TEHRAN, Young Journalists Club (YJC) -The annual Hajj pilgrimage has reached its climax in Saudi Arabia, with pilgrims symbolically stoning the devil and celebrating -- along with Muslims around the world -- Eid al-Adha (the Feast of Sacrifice).
On Tuesday, more than two million pilgrims performed the symbolic stoning of the devil in Mina near the holy city of Mecca. They threw stones at three pillars, called the Jamarat, which represent the devil, showing their rejection of sin and temptation.
The ritual coincides with Eid al-Adha, which is one of the most significant festivals on the Muslim calendar.
While many Muslims celebrate the auspicious occasion on Tuesday, millions of others, including in South Asia, will celebrate the religious holiday on Wednesday.
Muslims traditionally mark Eid al-Adha with the sacrifice of sheep and cattle.
The act commemorates Prophet Abraham's (PBUH) submission to divine order to sacrifice his son, Ismail (PBUH). Just before sacrificing his son, God provided Prophet Abraham with a ram to sacrifice instead after he successfully passed the divine test.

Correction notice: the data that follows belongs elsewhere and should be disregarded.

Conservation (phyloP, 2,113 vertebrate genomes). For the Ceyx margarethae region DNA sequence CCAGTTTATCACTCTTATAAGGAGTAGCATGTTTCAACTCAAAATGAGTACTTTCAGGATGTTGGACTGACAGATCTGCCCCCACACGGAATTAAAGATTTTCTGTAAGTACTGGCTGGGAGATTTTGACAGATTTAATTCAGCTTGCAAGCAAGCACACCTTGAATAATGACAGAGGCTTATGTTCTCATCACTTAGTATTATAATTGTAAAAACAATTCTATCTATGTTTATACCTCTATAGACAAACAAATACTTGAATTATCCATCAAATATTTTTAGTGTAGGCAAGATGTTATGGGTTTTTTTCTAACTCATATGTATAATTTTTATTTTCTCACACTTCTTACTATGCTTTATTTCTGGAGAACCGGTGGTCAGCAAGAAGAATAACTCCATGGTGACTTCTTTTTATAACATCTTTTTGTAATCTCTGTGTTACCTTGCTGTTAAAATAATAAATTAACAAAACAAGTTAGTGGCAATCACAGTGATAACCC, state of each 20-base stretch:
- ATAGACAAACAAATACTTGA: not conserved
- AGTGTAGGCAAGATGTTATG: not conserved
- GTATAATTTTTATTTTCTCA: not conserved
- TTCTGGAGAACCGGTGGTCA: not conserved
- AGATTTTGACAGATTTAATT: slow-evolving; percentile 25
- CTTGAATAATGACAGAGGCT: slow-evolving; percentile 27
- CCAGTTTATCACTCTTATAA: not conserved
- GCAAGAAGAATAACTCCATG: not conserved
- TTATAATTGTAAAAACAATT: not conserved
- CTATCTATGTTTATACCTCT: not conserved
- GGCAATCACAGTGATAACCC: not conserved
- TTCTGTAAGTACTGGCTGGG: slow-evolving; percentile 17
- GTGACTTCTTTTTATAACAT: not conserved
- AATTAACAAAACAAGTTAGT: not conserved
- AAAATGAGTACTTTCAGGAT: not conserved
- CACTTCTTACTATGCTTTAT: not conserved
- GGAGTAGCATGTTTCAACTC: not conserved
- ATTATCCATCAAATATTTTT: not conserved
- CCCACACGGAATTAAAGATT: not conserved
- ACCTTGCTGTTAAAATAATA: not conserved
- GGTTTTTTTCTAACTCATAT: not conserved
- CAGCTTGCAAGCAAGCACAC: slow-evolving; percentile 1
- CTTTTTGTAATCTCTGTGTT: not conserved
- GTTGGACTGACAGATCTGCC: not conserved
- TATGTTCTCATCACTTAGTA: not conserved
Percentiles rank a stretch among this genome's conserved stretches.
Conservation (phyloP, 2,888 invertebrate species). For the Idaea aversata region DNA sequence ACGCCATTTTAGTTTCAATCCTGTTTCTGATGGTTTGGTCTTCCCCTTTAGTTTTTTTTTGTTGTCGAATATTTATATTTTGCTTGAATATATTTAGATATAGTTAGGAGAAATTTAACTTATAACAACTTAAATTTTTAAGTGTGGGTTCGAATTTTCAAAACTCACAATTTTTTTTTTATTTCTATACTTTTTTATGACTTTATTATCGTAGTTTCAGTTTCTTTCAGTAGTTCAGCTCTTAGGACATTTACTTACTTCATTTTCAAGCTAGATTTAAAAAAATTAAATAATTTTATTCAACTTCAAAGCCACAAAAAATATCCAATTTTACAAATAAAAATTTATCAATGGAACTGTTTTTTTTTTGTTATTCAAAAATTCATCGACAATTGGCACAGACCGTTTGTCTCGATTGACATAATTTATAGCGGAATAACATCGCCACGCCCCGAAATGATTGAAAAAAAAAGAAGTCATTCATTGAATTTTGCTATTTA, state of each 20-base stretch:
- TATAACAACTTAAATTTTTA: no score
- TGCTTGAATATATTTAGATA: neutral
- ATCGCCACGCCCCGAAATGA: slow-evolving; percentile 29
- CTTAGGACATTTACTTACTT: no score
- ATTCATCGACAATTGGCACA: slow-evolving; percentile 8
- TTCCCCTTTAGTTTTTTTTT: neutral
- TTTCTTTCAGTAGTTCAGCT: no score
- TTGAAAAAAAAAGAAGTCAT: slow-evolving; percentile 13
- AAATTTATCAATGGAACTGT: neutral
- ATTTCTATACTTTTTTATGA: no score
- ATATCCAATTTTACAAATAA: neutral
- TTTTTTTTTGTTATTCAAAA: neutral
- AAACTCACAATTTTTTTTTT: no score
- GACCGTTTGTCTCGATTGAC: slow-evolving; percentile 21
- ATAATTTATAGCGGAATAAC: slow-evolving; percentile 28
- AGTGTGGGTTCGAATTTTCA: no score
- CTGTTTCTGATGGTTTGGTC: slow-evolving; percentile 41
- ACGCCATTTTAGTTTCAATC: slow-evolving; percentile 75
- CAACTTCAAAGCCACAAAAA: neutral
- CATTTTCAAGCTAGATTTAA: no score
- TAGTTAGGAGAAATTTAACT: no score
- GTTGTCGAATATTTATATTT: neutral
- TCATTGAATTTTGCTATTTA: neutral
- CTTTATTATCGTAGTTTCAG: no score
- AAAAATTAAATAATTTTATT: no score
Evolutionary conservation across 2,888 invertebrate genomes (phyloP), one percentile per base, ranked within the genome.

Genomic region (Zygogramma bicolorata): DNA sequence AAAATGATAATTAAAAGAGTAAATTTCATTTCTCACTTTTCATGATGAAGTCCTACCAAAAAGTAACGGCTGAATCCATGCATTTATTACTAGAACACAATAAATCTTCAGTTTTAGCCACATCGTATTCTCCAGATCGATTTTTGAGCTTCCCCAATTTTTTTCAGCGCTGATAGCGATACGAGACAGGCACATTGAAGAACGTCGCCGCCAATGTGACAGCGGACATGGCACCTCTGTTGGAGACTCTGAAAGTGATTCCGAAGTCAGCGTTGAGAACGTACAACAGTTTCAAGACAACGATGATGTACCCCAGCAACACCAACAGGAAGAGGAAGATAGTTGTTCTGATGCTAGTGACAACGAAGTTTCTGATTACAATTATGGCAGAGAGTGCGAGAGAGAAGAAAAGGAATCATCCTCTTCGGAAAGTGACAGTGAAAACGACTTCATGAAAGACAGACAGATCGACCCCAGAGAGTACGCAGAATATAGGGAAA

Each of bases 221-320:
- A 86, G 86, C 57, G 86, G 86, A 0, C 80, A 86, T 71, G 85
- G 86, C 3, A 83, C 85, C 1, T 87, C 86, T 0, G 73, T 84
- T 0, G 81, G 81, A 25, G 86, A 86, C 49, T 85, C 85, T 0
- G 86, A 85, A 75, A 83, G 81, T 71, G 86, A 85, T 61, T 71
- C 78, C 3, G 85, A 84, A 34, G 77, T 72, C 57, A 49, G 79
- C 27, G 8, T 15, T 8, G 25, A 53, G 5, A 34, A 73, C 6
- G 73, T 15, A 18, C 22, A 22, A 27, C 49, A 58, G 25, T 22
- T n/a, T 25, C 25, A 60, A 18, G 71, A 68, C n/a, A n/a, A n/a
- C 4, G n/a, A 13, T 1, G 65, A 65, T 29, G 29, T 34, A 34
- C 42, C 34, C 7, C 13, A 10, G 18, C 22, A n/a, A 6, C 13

The major rituals of the Hajj are performed during a five-day period from the 8th through the 12th of Dhu al-Hijjah on the Muslim lunar calendar.
On Monday, worshipers performed day-long prayers and recitals of the Holy Qur’an on a rocky hill known as Mount Arafat, east of Mecca, where Prophet Muhammad (PBUH) delivered his last Hajj sermon.
The Hajj pilgrimage is a religious ritual, which must be performed at least once by every able-bodied Muslim who can afford it.
It is one of the largest acts of mass pilgrimage in the world.
The holy pilgrimage is also a demonstration of Muslims’ unity and their submission to Allah.